Quote:
Originally Posted by ammorais View Post
Simple boot the cd or dvd but don't press the install button. Use it like a normal linux distro.
Quote:
Originally Posted by Robert.Thompson View Post
I don't know how to use a 'normal linux distro'.
Quote:
Originally Posted by ammorais View Post
You do have suse installed on your computer?. I assume that you can do some basic operations.

I think Gparted is on the menu System->Administration->Gparted
It wouldn't hurt to look at gparted first while booted in the installed copy of suse. But you can't expand the root partition from there and you probably shouldn't shrink the ntfs partition from there. Just verify you can run it and look at the partitions.

Running Gparted from the suse liveCD should be very similar to running it from the installed suse. It may be a lot slower and it should need a different root password. But generally it should be the same.

Last edited by johnsfine; 12-02-2009 at 01:45 PM.
 
Old 12-02-2009, 01:40 PM   #8
ammorais
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Yes. I didn't noticed that you only have 11.4 GB free on windows.
I also advise you to fallow johnsfine advice.
 
Old 12-02-2009, 01:40 PM   #9
Robert.Thompson
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I'm sorry, I do have SUSE 11.2 installed but I do not know how to do basic operations. (I guess that I don not understand the basic terminology either)

Perhaps it would be better if you told me where to find a tutorial on basic operations - I do not want to waste your time, or, the time of others.

Thanks,

Rob
 
Old 12-02-2009, 01:43 PM   #10
ammorais
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First fallow the johnsfine advice. Go to Windows and free some space by removing unusessary files or buy a new bigger drive.
Please don't resize the partitions with only 10GB free.
After that come back here for more help.
 
Old 12-02-2009, 03:49 PM   #11
yancek
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Quote:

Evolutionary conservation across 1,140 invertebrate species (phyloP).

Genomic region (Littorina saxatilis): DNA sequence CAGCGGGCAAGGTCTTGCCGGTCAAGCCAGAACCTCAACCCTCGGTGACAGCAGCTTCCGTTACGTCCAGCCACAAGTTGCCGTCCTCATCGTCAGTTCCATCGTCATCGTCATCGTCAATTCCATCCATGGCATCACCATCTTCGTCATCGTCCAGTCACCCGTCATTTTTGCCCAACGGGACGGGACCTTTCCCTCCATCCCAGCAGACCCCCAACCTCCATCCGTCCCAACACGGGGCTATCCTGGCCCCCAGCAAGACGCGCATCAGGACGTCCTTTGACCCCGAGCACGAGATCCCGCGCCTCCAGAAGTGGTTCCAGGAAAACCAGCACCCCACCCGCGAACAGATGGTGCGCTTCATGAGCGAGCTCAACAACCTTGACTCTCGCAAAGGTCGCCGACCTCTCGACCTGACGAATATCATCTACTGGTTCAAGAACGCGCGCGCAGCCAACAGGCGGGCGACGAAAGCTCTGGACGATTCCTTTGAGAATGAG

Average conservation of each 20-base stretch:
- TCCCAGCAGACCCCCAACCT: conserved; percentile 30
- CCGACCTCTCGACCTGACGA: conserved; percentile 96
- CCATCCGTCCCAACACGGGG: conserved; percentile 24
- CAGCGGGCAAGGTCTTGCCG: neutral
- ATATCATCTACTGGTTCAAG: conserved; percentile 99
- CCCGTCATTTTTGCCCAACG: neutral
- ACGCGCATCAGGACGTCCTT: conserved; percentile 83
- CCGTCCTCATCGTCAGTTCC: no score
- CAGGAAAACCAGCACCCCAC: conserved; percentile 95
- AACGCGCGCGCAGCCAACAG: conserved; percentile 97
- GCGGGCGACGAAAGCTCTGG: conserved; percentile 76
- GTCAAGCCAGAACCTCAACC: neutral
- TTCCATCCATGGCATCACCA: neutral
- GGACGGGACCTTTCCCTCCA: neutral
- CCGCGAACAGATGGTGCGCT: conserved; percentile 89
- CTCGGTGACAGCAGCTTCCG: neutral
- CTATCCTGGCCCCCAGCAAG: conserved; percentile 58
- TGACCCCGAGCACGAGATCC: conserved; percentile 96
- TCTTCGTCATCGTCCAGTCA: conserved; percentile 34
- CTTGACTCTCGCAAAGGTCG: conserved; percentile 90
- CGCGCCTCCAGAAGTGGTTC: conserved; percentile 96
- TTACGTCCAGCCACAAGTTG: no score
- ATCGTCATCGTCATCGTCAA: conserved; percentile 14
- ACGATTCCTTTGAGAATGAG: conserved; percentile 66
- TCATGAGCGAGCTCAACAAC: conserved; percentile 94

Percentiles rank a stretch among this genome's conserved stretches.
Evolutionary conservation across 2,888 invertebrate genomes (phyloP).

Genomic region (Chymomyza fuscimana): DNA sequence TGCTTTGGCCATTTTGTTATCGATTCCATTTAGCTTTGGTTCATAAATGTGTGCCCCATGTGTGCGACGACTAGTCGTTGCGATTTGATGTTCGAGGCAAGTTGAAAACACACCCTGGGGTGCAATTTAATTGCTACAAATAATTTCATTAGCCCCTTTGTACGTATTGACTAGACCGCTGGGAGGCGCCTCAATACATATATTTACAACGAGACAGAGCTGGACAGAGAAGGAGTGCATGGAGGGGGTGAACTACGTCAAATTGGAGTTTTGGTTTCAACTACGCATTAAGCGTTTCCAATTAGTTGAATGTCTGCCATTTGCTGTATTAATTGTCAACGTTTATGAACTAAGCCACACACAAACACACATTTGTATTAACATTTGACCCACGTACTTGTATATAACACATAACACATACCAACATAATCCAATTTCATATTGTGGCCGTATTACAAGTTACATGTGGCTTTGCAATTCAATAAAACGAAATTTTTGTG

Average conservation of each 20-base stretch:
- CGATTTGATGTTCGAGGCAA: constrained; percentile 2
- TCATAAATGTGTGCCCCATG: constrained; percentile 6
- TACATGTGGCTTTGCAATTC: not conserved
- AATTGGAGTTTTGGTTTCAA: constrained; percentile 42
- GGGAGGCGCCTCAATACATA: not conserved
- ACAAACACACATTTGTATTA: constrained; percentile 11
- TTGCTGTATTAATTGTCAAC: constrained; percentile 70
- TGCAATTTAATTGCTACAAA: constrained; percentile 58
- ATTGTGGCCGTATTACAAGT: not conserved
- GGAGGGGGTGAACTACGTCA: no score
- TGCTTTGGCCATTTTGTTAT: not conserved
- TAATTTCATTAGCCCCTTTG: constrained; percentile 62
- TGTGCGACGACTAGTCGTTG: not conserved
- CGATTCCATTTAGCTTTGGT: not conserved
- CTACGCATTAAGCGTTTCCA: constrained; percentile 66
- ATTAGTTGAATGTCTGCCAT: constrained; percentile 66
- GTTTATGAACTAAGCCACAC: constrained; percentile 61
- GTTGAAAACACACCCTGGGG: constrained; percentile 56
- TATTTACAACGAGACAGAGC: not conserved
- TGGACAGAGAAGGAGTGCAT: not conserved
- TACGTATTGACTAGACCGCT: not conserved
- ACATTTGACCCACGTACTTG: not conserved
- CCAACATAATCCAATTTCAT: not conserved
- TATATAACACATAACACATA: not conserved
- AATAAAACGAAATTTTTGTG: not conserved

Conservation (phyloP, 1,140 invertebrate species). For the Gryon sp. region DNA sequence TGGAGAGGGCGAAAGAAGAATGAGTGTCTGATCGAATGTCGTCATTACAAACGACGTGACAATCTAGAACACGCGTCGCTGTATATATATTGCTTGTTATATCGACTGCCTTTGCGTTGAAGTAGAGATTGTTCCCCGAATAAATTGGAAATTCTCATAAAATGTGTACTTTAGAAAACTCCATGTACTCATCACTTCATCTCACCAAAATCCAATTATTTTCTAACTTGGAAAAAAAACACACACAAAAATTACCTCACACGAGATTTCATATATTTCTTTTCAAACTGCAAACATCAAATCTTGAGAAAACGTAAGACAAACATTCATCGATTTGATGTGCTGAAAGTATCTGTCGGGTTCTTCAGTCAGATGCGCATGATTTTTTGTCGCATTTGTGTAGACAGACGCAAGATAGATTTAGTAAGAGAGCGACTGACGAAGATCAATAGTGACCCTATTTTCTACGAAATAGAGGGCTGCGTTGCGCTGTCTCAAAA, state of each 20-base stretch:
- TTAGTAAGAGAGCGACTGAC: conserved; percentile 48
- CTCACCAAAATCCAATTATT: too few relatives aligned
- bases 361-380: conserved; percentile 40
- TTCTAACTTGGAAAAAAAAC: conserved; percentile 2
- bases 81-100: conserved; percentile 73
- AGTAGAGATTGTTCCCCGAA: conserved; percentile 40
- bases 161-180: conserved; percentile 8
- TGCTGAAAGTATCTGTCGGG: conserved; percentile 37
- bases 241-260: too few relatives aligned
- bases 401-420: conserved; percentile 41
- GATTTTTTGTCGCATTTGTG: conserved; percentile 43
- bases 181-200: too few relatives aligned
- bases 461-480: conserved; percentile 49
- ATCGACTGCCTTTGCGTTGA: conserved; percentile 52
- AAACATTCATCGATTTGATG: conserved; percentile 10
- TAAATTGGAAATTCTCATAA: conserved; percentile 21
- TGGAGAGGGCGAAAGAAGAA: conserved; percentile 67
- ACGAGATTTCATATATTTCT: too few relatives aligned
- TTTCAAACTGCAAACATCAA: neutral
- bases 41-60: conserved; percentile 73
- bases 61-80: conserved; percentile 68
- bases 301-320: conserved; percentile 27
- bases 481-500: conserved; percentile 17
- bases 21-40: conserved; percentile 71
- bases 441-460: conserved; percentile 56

Using SUSE 11.2 & XP on a Lenovo X61 laptop having a 140GB hard disk (now shows 130GB in XP with 11.4GB free)
Are you getting the above information from windows? You have a 130GB partition for windows? showing 11.4GB free? The free or unallocated would be your Linux partition.

I would agree with above posts that if this is the case, you should defragment windows and also remove any programs/data you don't need/want.

To partition in Opensuse you use Yast. Click the little green icon on the lower left, hover the mouse over Computer, you should see Yast in the menu above. click it and then click on System and in the window on the right you will see Partitioner, click that. A new window will open warning you to only use the program if you are familiar with partitioning. To continue click Yes and you will have another window open which lists your partition info (similar to fdisk). Right click on the windows partition and you will get options to: Edit, Resize, Delete.

Up to this point, no changes have been made.

So defrag windows, remove any data you don't need, do a backup and go for it...or not!

Make sure you get the correct windows (ntfs) partition!

Last edited by yancek; 12-02-2009 at 03:51 PM.
 
Old 12-03-2009, 09:31 AM   #12
Robert.Thompson
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Hello, again:

I am working on cleaning up my windoz programs & data...

Is it possible to put SUSE 11.2 on a portable external hard disk, all on its own, and use it when it is connected to my laptop?

If so, what type and size of external drive is required?

Thanks,

Rob.